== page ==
Part I: Building a Young Professionals Board for Your Nonprofit
We asked three millennials, who are impacting nonprofit organizations in a big way, to sit down with us and a room full of nonprofit leaders to help uncover the benefit of millennial involvement and how to get them to join philanthropic movements.
Our panelists were:
- Daniella Vallurupalli, Board Chair of the Saint Francis Foundation Associates’ young professionals nonprofit group that supports the Saint Francis Memorial Hospital
- Matthew Goldman, Principal at G2 Insurance Services and Board member of the Lisa and Douglas Goldman Fund, the Stern Grove Festival Association and advisory board member of UC Berkeley’s Center for Social Sector Leadership within the Haas School of Business
- Brigid Riley, Individual Giving Manager at the Boys & Girls Clubs of SF
- Christina Rossetti, Tax Supervisor at DZH Phillips and member of the GirlVentures’ Ambassadors Circle
They advised us that nonprofits need to focus on the following to get high levels of engagement from the millennial generation. In part one of this two part blog series, we uncover the steps of how to build a young professionals board and how to implement fundraising programs that are best suited for this board.
Establish Your Goals
Get together with your organization and current board to strategize a recruitment plan, goals and events that you would like to see your young professionals group conquer over the upcoming year. Set goals of what you want in regard to fundraising, volunteering and event attendance. Creating a young professionals board or committee will bring new energy to the room.
Recruit Young Professionals
Your board members should each bring something different to the table and it’s sometimes necessary to overlook experience, as passion and motivation can outweigh previous board experience. Utilizing your current networks could be your best asset. Reach out to your board members and corporate sponsors and ask if they could recommend any interested candidates. It’s important to instill a sense of belonging and comfort, as younger generations may get intimidated by long-time board members, given their current social and professional status and experience. Reinstate that no matter what their backgrounds are, they can create a big impact for a great cause.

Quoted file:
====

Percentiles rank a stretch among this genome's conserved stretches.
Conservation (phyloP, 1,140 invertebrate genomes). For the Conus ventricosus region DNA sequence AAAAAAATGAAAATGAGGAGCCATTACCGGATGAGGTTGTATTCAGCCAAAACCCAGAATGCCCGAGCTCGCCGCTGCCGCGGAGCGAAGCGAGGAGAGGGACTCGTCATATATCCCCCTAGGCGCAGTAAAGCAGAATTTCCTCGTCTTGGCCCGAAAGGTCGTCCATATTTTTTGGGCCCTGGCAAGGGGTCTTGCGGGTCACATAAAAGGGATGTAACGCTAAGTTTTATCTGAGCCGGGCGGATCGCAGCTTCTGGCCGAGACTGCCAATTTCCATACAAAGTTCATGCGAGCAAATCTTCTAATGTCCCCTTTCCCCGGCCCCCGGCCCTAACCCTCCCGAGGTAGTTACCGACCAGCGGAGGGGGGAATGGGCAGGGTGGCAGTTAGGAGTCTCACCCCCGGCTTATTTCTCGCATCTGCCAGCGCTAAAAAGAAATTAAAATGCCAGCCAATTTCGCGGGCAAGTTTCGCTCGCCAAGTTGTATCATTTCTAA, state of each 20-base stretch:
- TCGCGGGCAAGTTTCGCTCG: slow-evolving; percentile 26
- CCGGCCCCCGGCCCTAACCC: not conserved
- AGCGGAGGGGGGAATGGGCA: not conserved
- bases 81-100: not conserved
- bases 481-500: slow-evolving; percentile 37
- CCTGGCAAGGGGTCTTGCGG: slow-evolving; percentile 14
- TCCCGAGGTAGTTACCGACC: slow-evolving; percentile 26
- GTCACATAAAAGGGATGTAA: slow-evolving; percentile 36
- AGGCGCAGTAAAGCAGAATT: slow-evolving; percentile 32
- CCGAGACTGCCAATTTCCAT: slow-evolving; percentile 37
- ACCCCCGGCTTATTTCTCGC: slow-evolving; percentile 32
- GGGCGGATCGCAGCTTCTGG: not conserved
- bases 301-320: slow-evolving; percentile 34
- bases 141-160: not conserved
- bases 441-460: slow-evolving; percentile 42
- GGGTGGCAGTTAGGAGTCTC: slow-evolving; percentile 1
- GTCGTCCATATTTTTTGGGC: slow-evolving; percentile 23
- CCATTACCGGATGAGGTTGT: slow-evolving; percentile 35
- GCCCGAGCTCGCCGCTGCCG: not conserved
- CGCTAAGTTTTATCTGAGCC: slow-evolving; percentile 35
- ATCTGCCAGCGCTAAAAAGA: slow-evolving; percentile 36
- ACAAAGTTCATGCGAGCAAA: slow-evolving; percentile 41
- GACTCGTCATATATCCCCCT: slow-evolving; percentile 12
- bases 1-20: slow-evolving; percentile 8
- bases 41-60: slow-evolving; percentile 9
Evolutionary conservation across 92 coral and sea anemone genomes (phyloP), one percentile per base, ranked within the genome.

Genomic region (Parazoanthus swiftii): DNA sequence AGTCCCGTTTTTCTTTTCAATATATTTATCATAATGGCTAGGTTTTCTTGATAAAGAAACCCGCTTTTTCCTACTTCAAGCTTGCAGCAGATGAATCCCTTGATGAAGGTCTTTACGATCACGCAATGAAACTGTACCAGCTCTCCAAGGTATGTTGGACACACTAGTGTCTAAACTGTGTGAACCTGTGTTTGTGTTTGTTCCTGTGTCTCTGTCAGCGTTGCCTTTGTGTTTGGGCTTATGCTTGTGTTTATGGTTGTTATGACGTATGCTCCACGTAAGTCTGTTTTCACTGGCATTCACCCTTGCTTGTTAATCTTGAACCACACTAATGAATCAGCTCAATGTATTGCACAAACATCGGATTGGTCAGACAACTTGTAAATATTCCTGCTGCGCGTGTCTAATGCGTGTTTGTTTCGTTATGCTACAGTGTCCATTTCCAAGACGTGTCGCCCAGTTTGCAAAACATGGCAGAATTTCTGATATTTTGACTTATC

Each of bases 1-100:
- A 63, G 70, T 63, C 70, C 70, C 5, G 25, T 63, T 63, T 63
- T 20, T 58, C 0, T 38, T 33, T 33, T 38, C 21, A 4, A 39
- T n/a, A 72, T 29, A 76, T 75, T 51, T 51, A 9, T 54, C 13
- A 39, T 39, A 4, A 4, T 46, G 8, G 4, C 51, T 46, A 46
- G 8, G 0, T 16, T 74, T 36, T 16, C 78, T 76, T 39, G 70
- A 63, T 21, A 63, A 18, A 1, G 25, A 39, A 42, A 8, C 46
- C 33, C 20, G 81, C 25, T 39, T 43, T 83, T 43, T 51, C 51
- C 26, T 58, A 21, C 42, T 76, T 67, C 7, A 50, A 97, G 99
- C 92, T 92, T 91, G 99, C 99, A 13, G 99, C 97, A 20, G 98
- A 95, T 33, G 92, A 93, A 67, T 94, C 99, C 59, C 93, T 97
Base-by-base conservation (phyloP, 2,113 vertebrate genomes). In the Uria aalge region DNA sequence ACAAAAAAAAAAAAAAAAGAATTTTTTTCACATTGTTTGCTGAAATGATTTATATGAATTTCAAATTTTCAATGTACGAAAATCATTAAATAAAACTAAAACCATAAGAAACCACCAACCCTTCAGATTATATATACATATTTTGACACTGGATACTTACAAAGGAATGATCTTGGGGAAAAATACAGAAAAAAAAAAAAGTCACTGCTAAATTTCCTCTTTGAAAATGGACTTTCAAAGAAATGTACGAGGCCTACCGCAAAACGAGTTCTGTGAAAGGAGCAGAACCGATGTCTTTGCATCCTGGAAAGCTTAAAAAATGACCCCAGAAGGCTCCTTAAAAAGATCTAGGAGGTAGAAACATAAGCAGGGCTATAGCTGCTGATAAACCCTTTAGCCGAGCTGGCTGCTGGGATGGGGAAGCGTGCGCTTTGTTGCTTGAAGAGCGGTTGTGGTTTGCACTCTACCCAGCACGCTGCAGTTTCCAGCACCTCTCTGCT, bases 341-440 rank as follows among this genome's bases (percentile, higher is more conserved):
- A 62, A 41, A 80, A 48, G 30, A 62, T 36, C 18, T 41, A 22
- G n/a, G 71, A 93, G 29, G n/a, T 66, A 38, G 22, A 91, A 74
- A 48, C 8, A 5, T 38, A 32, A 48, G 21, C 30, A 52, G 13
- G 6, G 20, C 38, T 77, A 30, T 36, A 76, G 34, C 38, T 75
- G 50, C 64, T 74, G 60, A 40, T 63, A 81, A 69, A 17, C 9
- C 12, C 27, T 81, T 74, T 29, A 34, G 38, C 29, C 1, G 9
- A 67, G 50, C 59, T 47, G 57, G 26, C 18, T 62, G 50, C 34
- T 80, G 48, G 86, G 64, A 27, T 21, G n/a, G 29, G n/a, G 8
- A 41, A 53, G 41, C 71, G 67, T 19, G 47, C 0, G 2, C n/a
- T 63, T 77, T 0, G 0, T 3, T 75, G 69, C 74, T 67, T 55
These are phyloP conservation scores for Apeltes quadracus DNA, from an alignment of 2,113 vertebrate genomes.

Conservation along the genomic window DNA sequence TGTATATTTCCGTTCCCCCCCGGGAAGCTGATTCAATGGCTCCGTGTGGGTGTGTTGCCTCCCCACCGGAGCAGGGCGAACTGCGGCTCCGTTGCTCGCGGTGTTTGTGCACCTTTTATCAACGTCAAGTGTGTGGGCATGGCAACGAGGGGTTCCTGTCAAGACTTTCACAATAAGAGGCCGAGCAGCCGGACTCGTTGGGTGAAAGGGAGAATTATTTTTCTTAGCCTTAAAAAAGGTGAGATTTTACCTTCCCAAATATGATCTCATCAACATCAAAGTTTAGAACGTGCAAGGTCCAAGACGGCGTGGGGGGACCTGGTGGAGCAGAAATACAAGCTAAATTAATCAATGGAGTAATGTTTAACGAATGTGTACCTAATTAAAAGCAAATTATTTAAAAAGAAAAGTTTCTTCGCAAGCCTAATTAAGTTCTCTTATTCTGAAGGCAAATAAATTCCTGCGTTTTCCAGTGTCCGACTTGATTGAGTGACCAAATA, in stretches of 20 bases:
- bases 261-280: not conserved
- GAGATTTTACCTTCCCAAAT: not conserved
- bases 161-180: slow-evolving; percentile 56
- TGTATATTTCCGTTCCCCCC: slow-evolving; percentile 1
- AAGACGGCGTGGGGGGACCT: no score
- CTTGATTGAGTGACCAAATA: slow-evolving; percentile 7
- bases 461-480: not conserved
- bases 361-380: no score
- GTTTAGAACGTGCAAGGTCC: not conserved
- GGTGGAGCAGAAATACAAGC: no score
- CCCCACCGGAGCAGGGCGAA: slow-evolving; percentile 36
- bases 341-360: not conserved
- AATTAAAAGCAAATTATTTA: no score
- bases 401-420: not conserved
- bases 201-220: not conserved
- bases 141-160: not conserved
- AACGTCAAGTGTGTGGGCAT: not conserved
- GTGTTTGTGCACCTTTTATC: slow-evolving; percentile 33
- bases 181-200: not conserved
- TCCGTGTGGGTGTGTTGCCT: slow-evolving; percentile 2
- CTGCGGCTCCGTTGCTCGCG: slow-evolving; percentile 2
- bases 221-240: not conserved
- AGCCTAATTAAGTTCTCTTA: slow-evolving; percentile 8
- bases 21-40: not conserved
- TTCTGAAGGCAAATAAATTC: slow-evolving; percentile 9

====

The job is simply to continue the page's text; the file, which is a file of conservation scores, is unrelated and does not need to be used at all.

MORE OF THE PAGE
A great deal of Millennials are working for startups which are either boot-strapped or thriving, either way, try to find ways to include all levels of professionals and businesses in order to be the most successful. Fundraising programs that are tailored to your young professionals group will be key when trying to achieve your goals. Offering multiple ways that your board or committee can give, such as a give/get program, allows your members to either give or get, for example, $1,000, which then creates the opportunity to either donate the full or partial amount, or fundraise to meet their goal. Strategizing fun and interactive fundraising events such as half-marathons, hikes or beach volleyball is a great way to boost relationships and meet your board’s circle of friends, which could additionally help with future recruitment. Lastly, creating competitions for your board is another great way to boost energy and raise funds.
“We value experiences.” – Matthew Goldman
We would like to thank our panelists for sharing their insight and experiences. In part II of this series we will discuss the impact of technology amongst millennials and nonprofits.